Tom Mboya: Young Man of New Africa

Tom Mboya: Young Man of New Africa

Tom Mboya: Young Man of New Africa

Tom Mboya: Young Man of New Africa

Excerpt

It was the end of the hot season at the gateway to East Africa. Mombasa's Kilindi port lay idle in the afternoon sun. The long-armed cranes hung motionless over nineteen ships that packed the docks. They had done no work since the strike started three days before. The passengers had carried their own luggage ashore and the European and Indian office workers in the town had rolled up their white shirt sleeves to struggle with the quick-rotting cargoes. Naval ratings stood guard over them.

The entire African dock labor force was out on strike. Apart from the pickets squatting at the gates of the harbor, the remainder of the ten thousand strikers were hurrying to a mass meeting at the Tononaka football ground.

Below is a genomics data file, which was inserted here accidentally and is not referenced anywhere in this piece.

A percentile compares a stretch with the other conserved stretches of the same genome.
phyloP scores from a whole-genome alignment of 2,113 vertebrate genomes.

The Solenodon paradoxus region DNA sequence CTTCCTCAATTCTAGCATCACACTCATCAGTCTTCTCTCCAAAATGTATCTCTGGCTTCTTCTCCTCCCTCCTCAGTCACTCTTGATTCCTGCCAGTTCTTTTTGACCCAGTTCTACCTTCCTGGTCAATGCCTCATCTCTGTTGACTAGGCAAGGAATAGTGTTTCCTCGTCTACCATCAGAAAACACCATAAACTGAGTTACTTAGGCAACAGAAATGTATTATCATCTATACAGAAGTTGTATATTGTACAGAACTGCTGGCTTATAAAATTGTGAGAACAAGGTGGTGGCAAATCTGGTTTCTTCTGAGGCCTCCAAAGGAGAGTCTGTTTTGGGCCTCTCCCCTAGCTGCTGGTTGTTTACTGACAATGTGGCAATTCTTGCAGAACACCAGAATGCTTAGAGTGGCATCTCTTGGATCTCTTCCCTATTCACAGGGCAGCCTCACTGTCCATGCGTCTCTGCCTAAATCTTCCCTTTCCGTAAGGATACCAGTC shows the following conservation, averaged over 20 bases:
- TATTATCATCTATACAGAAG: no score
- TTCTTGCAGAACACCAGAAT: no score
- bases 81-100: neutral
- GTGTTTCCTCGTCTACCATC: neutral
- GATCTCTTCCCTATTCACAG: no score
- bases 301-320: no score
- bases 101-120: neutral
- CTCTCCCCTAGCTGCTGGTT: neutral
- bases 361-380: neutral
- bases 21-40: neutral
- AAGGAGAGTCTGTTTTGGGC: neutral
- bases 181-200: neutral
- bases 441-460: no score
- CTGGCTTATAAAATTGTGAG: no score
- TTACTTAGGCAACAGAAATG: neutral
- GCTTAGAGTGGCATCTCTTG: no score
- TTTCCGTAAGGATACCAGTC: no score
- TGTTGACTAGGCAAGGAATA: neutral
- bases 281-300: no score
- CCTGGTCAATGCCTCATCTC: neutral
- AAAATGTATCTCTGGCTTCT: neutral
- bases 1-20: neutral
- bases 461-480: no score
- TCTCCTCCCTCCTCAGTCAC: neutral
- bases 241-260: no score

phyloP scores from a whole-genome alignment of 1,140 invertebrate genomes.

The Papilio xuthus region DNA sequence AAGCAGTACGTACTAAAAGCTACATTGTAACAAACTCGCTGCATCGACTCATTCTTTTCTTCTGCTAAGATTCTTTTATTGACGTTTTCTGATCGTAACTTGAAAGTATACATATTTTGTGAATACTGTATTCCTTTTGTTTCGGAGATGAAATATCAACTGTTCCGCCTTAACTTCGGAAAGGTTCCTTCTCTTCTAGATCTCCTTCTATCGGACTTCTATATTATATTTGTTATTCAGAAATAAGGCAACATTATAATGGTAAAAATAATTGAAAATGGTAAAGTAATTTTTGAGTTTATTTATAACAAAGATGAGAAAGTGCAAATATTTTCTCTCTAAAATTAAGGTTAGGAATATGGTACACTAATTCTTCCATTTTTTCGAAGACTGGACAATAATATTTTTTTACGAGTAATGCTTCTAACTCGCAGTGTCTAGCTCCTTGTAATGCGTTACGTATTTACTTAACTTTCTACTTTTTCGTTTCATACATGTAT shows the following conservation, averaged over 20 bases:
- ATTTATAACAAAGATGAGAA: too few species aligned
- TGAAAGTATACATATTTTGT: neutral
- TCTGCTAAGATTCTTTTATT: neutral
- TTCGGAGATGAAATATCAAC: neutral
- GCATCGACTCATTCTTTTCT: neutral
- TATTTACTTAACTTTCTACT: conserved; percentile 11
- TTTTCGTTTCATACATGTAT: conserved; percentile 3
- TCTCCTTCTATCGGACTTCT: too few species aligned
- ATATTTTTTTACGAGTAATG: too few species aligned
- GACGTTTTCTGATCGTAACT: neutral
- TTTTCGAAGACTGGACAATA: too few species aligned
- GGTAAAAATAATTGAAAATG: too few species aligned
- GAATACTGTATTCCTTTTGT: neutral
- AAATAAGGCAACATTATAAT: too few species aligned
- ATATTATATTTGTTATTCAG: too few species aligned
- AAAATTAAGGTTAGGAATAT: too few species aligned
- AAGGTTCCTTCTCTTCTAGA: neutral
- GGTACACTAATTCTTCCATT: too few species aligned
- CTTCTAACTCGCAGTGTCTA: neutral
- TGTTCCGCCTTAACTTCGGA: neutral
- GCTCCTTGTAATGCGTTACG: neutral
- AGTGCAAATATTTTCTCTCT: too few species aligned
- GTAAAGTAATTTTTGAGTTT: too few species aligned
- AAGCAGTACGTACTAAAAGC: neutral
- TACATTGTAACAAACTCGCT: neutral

The lethargic atmosphere of the heat-sodden streets was split by the raucous noise of the loudspeaker vans, announcing a meeting. It was March 1955 and the hurrying men had memories of the biggest strike ever held in Kenya, in 1947. That time it had developed into a general strike and there . . .

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